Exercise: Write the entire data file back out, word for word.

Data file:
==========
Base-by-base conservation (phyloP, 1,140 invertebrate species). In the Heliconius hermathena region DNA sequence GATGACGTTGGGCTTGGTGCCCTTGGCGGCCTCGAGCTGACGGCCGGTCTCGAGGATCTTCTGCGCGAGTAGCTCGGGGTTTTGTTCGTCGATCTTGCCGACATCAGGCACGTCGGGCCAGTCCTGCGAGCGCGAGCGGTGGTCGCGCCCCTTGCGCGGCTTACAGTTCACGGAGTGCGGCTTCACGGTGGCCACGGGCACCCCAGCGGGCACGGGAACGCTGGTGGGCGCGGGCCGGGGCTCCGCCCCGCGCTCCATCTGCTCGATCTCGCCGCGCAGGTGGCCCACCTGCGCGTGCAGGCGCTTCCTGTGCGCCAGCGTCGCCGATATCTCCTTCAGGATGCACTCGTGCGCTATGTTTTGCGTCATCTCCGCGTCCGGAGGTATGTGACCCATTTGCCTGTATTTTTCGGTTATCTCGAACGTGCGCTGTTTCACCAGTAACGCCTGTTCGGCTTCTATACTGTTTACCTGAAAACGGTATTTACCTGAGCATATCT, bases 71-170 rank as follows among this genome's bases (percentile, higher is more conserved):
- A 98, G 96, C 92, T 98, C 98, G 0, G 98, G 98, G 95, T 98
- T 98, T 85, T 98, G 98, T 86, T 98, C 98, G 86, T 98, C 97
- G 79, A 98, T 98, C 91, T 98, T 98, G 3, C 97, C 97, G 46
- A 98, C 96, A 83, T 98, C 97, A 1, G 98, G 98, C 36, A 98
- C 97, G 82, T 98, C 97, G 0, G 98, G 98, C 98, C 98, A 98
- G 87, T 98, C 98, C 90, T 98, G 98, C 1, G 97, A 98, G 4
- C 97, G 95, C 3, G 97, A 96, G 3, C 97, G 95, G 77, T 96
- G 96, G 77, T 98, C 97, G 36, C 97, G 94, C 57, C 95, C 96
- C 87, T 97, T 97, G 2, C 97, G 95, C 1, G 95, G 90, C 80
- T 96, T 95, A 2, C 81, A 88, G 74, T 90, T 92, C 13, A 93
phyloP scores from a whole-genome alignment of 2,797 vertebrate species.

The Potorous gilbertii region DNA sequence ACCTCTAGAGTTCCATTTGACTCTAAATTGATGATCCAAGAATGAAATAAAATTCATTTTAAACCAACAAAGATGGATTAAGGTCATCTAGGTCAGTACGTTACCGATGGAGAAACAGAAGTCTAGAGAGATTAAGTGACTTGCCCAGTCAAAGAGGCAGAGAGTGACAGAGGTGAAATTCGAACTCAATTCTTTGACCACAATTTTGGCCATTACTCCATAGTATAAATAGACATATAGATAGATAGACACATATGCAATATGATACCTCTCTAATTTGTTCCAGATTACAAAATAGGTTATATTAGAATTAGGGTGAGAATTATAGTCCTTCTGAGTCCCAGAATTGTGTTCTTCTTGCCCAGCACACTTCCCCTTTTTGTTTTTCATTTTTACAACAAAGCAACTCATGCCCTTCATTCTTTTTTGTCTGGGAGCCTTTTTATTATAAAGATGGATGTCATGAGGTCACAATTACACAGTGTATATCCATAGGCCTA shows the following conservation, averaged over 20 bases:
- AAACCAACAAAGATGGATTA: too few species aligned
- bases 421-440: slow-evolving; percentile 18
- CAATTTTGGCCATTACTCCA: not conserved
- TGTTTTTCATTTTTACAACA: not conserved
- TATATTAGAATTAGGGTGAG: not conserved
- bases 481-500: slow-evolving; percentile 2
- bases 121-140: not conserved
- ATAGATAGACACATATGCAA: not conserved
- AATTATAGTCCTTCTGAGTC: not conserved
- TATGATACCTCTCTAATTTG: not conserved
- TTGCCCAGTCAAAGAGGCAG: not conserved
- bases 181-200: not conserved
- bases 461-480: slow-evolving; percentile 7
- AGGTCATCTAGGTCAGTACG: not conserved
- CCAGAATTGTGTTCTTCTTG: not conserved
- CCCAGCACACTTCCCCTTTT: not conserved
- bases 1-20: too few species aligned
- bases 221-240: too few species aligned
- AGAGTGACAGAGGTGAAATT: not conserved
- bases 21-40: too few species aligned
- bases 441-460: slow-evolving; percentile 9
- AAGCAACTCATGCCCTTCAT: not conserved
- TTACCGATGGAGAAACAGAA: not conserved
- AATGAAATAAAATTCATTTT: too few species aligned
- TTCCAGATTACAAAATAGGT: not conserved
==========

Base-by-base conservation (phyloP, 1,140 invertebrate species). In the Heliconius hermathena region DNA sequence GATGACGTTGGGCTTGGTGCCCTTGGCGGCCTCGAGCTGACGGCCGGTCTCGAGGATCTTCTGCGCGAGTAGCTCGGGGTTTTGTTCGTCGATCTTGCCGACATCAGGCACGTCGGGCCAGTCCTGCGAGCGCGAGCGGTGGTCGCGCCCCTTGCGCGGCTTACAGTTCACGGAGTGCGGCTTCACGGTGGCCACGGGCACCCCAGCGGGCACGGGAACGCTGGTGGGCGCGGGCCGGGGCTCCGCCCCGCGCTCCATCTGCTCGATCTCGCCGCGCAGGTGGCCCACCTGCGCGTGCAGGCGCTTCCTGTGCGCCAGCGTCGCCGATATCTCCTTCAGGATGCACTCGTGCGCTATGTTTTGCGTCATCTCCGCGTCCGGAGGTATGTGACCCATTTGCCTGTATTTTTCGGTTATCTCGAACGTGCGCTGTTTCACCAGTAACGCCTGTTCGGCTTCTATACTGTTTACCTGAAAACGGTATTTACCTGAGCATATCT, bases 71-170 rank as follows among this genome's bases (percentile, higher is more conserved):
- A 98, G 96, C 92, T 98, C 98, G 0, G 98, G 98, G 95, T 98
- T 98, T 85, T 98, G 98, T 86, T 98, C 98, G 86, T 98, C 97
- G 79, A 98, T 98, C 91, T 98, T 98, G 3, C 97, C 97, G 46
- A 98, C 96, A 83, T 98, C 97, A 1, G 98, G 98, C 36, A 98
- C 97, G 82, T 98, C 97, G 0, G 98, G 98, C 98, C 98, A 98
- G 87, T 98, C 98, C 90, T 98, G 98, C 1, G 97, A 98, G 4
- C 97, G 95, C 3, G 97, A 96, G 3, C 97, G 95, G 77, T 96
- G 96, G 77, T 98, C 97, G 36, C 97, G 94, C 57, C 95, C 96
- C 87, T 97, T 97, G 2, C 97, G 95, C 1, G 95, G 90, C 80
- T 96, T 95, A 2, C 81, A 88, G 74, T 90, T 92, C 13, A 93
phyloP scores from a whole-genome alignment of 2,797 vertebrate species.

The Potorous gilbertii region DNA sequence ACCTCTAGAGTTCCATTTGACTCTAAATTGATGATCCAAGAATGAAATAAAATTCATTTTAAACCAACAAAGATGGATTAAGGTCATCTAGGTCAGTACGTTACCGATGGAGAAACAGAAGTCTAGAGAGATTAAGTGACTTGCCCAGTCAAAGAGGCAGAGAGTGACAGAGGTGAAATTCGAACTCAATTCTTTGACCACAATTTTGGCCATTACTCCATAGTATAAATAGACATATAGATAGATAGACACATATGCAATATGATACCTCTCTAATTTGTTCCAGATTACAAAATAGGTTATATTAGAATTAGGGTGAGAATTATAGTCCTTCTGAGTCCCAGAATTGTGTTCTTCTTGCCCAGCACACTTCCCCTTTTTGTTTTTCATTTTTACAACAAAGCAACTCATGCCCTTCATTCTTTTTTGTCTGGGAGCCTTTTTATTATAAAGATGGATGTCATGAGGTCACAATTACACAGTGTATATCCATAGGCCTA shows the following conservation, averaged over 20 bases:
- AAACCAACAAAGATGGATTA: too few species aligned
- bases 421-440: slow-evolving; percentile 18
- CAATTTTGGCCATTACTCCA: not conserved
- TGTTTTTCATTTTTACAACA: not conserved
- TATATTAGAATTAGGGTGAG: not conserved
- bases 481-500: slow-evolving; percentile 2
- bases 121-140: not conserved
- ATAGATAGACACATATGCAA: not conserved
- AATTATAGTCCTTCTGAGTC: not conserved
- TATGATACCTCTCTAATTTG: not conserved
- TTGCCCAGTCAAAGAGGCAG: not conserved
- bases 181-200: not conserved
- bases 461-480: slow-evolving; percentile 7
- AGGTCATCTAGGTCAGTACG: not conserved
- CCAGAATTGTGTTCTTCTTG: not conserved
- CCCAGCACACTTCCCCTTTT: not conserved
- bases 1-20: too few species aligned
- bases 221-240: too few species aligned
- AGAGTGACAGAGGTGAAATT: not conserved
- bases 21-40: too few species aligned
- bases 441-460: slow-evolving; percentile 9
- AAGCAACTCATGCCCTTCAT: not conserved
- TTACCGATGGAGAAACAGAA: not conserved
- AATGAAATAAAATTCATTTT: too few species aligned
- TTCCAGATTACAAAATAGGT: not conserved